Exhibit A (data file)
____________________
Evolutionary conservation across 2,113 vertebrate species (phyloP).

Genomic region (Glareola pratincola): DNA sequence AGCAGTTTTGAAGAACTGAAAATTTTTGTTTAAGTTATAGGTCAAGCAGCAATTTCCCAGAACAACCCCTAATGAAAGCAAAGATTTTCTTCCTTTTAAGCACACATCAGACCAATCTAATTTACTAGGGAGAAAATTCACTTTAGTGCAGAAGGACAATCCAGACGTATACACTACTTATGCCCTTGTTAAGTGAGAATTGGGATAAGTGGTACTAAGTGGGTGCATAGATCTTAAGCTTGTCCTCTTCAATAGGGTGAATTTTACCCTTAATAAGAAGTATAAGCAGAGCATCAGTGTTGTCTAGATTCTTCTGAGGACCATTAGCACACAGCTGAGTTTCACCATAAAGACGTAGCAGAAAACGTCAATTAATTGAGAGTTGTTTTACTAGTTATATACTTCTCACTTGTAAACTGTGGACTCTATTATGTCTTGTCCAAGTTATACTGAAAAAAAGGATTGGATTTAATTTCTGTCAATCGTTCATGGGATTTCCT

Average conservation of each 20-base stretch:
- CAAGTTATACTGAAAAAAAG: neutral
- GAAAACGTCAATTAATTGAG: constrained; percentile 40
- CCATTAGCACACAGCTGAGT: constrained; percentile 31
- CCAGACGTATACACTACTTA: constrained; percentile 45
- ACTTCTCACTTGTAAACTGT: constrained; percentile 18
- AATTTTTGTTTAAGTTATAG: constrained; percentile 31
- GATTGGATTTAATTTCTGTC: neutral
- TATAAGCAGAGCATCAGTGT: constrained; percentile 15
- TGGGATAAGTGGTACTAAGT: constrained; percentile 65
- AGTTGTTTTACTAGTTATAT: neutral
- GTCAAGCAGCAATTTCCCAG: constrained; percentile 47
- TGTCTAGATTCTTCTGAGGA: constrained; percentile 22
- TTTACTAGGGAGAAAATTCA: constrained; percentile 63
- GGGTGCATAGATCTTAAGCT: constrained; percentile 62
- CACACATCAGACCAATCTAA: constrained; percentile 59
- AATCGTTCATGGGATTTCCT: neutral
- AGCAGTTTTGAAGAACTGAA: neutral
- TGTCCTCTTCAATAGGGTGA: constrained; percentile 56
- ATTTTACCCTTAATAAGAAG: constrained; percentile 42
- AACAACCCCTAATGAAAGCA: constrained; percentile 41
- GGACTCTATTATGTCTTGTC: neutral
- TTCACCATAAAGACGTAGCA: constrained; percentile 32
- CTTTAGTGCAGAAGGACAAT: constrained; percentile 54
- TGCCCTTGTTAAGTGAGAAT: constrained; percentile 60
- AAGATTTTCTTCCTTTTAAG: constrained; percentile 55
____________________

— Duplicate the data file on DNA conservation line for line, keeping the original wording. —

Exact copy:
Evolutionary conservation across 2,113 vertebrate species (phyloP).

Genomic region (Glareola pratincola): DNA sequence AGCAGTTTTGAAGAACTGAAAATTTTTGTTTAAGTTATAGGTCAAGCAGCAATTTCCCAGAACAACCCCTAATGAAAGCAAAGATTTTCTTCCTTTTAAGCACACATCAGACCAATCTAATTTACTAGGGAGAAAATTCACTTTAGTGCAGAAGGACAATCCAGACGTATACACTACTTATGCCCTTGTTAAGTGAGAATTGGGATAAGTGGTACTAAGTGGGTGCATAGATCTTAAGCTTGTCCTCTTCAATAGGGTGAATTTTACCCTTAATAAGAAGTATAAGCAGAGCATCAGTGTTGTCTAGATTCTTCTGAGGACCATTAGCACACAGCTGAGTTTCACCATAAAGACGTAGCAGAAAACGTCAATTAATTGAGAGTTGTTTTACTAGTTATATACTTCTCACTTGTAAACTGTGGACTCTATTATGTCTTGTCCAAGTTATACTGAAAAAAAGGATTGGATTTAATTTCTGTCAATCGTTCATGGGATTTCCT

Average conservation of each 20-base stretch:
- CAAGTTATACTGAAAAAAAG: neutral
- GAAAACGTCAATTAATTGAG: constrained; percentile 40
- CCATTAGCACACAGCTGAGT: constrained; percentile 31
- CCAGACGTATACACTACTTA: constrained; percentile 45
- ACTTCTCACTTGTAAACTGT: constrained; percentile 18
- AATTTTTGTTTAAGTTATAG: constrained; percentile 31
- GATTGGATTTAATTTCTGTC: neutral
- TATAAGCAGAGCATCAGTGT: constrained; percentile 15
- TGGGATAAGTGGTACTAAGT: constrained; percentile 65
- AGTTGTTTTACTAGTTATAT: neutral
- GTCAAGCAGCAATTTCCCAG: constrained; percentile 47
- TGTCTAGATTCTTCTGAGGA: constrained; percentile 22
- TTTACTAGGGAGAAAATTCA: constrained; percentile 63
- GGGTGCATAGATCTTAAGCT: constrained; percentile 62
- CACACATCAGACCAATCTAA: constrained; percentile 59
- AATCGTTCATGGGATTTCCT: neutral
- AGCAGTTTTGAAGAACTGAA: neutral
- TGTCCTCTTCAATAGGGTGA: constrained; percentile 56
- ATTTTACCCTTAATAAGAAG: constrained; percentile 42
- AACAACCCCTAATGAAAGCA: constrained; percentile 41
- GGACTCTATTATGTCTTGTC: neutral
- TTCACCATAAAGACGTAGCA: constrained; percentile 32
- CTTTAGTGCAGAAGGACAAT: constrained; percentile 54
- TGCCCTTGTTAAGTGAGAAT: constrained; percentile 60
- AAGATTTTCTTCCTTTTAAG: constrained; percentile 55